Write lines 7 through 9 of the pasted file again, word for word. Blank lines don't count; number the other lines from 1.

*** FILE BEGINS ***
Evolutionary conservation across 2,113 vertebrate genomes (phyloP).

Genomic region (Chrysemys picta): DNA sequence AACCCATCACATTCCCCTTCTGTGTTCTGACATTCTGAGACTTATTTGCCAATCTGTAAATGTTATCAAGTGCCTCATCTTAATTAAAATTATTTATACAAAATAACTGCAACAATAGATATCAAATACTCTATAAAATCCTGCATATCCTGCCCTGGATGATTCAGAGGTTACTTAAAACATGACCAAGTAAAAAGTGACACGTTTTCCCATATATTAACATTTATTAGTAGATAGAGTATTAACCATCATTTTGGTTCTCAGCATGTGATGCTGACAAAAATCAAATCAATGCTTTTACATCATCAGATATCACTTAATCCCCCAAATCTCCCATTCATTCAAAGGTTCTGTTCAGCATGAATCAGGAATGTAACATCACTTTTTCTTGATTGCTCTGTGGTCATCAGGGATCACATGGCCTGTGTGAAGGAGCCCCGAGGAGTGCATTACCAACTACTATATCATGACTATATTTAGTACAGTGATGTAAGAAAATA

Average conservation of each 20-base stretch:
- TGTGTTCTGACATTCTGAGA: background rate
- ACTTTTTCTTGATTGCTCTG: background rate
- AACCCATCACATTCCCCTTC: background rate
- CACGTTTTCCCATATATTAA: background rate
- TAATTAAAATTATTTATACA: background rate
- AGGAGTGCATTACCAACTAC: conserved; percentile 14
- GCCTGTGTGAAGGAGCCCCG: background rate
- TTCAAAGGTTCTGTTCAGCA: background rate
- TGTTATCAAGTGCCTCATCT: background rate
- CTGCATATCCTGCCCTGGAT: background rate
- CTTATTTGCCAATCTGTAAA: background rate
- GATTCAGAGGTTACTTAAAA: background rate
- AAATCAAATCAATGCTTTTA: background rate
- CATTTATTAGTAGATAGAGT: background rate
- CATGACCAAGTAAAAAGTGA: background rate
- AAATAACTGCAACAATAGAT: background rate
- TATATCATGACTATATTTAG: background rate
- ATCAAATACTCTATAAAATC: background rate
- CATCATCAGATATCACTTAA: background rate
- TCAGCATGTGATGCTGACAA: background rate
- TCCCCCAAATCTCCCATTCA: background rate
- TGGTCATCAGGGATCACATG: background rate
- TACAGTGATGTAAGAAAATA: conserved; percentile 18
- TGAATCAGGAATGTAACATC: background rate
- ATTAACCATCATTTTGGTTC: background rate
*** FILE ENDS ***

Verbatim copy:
- CACGTTTTCCCATATATTAA: background rate
- TAATTAAAATTATTTATACA: background rate
- AGGAGTGCATTACCAACTAC: conserved; percentile 14